What is cognitive neuroscience ?

Cognitive neuroscience is the study of human cognition or thought. Cognitive neuroscience is based on the principles that biological, computational and psychological mechanisms can affect the human thought. This study aims to understand why and how people behave and think. It combines other branches of science like neurobiology, cognitive psychology, psychobiology, neuroscience and psychophysics.

Although cognitive neuroscience entails the principles found in various scientific disciplines, the start of research focusing on cognitive neuroscience as its own discipline was seen in the 1860s upon the discovery that different parts of the brain perform different functions. Since then, many researchers, doctors and scientists became interested in understanding the nervous system by studying normal biological mechanisms like emotions, attention, memory, learning, problem solving, decision-making and development.

Due to the complexity of cognitive neuroscience, it uses different technologies in research, including advanced brain-imaging systems to understand the division of tasks the brain uses. Aside from learning about human cognition within labs, scientists also go outside the box and hold surveys, interviews and other studies without machines. To understand cognitive neuroscience further, many universities worldwide host such studies, where both the faculty and students engage in research using state-of-the-art facilities and ordinary people from different backgrounds share ideas, interests and information.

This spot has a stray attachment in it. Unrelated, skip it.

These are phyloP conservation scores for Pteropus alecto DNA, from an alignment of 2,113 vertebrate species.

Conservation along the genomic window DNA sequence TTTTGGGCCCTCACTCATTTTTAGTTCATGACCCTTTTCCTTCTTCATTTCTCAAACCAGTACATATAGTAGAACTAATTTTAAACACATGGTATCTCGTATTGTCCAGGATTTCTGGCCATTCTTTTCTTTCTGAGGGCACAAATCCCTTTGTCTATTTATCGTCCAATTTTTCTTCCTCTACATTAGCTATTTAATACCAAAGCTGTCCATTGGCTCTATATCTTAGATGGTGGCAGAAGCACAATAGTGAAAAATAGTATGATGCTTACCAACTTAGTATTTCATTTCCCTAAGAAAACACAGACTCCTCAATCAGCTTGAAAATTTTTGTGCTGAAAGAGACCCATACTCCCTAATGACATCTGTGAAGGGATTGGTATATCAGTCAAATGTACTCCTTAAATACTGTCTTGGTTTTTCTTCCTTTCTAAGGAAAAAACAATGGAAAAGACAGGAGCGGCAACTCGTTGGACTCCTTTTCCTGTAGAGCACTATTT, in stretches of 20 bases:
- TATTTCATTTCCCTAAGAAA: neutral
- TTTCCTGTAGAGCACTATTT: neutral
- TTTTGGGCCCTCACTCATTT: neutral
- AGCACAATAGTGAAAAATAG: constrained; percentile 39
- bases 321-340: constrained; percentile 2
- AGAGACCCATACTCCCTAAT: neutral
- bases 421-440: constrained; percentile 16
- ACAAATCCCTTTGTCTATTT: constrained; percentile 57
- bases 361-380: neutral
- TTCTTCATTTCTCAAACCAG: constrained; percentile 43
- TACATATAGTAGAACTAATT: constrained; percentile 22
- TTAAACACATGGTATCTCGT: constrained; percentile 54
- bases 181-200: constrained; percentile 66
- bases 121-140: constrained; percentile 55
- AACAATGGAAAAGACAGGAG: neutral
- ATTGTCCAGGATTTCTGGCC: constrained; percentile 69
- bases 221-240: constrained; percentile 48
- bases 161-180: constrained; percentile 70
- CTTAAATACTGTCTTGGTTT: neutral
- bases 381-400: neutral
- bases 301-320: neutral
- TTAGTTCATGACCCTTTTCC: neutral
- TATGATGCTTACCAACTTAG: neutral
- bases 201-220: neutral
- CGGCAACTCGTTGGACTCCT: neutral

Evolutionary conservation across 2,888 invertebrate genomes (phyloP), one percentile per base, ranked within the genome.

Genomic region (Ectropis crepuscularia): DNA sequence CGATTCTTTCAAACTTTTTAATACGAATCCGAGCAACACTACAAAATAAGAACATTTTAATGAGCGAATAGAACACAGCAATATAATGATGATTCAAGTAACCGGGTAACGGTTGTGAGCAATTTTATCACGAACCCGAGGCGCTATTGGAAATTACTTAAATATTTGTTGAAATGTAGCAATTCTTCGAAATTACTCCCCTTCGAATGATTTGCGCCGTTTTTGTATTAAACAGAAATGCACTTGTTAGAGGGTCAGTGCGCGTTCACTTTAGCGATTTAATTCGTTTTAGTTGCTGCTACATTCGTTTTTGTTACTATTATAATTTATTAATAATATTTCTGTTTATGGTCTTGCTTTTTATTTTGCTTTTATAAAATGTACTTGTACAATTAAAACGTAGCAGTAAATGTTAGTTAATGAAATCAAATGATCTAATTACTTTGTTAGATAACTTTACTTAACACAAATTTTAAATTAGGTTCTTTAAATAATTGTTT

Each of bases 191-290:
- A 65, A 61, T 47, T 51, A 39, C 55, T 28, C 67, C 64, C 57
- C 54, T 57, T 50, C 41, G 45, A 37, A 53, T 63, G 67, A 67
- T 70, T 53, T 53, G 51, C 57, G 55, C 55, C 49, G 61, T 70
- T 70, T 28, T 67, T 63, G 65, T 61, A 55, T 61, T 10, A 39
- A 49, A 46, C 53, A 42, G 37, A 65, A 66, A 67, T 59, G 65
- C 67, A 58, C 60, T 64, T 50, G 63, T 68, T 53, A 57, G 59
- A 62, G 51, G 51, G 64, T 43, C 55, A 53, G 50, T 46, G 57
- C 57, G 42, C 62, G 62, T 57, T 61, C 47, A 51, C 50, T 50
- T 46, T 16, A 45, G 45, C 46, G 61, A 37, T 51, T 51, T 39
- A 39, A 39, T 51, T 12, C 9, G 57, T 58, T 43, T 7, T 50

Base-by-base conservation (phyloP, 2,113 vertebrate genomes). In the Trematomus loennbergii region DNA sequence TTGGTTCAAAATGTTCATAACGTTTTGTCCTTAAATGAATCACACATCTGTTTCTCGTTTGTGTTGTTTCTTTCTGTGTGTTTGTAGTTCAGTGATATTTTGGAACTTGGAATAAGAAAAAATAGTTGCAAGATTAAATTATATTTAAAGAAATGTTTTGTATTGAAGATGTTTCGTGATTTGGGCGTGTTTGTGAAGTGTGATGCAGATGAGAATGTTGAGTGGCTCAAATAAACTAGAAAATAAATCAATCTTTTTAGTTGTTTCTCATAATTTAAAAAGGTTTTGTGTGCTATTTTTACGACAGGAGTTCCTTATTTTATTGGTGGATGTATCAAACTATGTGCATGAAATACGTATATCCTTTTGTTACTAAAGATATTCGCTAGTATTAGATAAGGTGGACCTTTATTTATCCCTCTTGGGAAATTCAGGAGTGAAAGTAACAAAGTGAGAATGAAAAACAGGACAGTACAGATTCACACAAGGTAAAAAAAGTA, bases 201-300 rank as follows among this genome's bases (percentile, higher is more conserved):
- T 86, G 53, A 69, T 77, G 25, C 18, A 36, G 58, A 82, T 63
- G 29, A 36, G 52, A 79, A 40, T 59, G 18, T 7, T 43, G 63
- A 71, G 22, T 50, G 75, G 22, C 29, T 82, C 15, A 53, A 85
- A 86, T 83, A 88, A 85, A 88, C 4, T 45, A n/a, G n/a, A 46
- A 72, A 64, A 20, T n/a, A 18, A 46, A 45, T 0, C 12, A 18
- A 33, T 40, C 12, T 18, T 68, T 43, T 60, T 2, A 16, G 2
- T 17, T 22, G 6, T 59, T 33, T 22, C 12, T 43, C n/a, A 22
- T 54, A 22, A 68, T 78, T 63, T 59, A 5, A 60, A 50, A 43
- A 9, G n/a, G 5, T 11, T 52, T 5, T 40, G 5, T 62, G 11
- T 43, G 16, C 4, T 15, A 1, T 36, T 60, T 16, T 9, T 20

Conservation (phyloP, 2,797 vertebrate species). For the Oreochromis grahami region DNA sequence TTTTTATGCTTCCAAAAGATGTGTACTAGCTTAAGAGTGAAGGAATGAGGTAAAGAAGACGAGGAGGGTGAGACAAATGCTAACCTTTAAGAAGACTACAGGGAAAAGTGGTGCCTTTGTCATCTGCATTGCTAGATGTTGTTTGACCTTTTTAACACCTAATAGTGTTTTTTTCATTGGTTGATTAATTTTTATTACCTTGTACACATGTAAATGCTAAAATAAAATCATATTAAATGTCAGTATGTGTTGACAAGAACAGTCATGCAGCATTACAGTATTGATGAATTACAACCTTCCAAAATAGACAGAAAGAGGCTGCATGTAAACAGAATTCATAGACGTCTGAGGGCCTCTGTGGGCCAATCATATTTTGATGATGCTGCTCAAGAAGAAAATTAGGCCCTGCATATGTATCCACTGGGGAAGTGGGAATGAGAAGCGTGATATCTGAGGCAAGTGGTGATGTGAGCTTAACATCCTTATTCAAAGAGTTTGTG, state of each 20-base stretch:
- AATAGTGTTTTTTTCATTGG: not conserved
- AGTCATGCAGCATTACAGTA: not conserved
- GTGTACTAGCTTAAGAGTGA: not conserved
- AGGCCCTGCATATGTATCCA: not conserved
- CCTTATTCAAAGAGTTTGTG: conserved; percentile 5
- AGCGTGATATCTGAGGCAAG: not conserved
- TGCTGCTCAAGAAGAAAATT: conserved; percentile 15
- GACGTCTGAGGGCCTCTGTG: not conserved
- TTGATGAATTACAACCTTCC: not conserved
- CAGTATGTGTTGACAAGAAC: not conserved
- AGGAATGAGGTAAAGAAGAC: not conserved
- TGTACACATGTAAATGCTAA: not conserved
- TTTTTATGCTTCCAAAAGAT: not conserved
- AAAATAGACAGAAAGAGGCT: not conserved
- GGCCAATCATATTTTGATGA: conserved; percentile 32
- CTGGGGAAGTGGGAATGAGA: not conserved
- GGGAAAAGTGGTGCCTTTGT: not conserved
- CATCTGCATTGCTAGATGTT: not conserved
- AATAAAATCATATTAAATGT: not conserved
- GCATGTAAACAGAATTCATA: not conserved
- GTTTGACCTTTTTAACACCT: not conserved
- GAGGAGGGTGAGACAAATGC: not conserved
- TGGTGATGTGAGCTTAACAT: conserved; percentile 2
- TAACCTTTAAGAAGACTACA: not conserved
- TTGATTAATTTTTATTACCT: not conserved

Although many breakthroughs in the cognitive neuroscience field have occurred throughout the years and studies continue until today, the complexity of the brain makes it hard to understand processes behind human cognition. However, this study can help in illustrating why some people have trouble solving problems or why others have difficulties in learning. In time, cognitive neuroscience may help in treating various conditions such as ADD, while improving the quality of life for thousands of patients who can’t understand their conditions.

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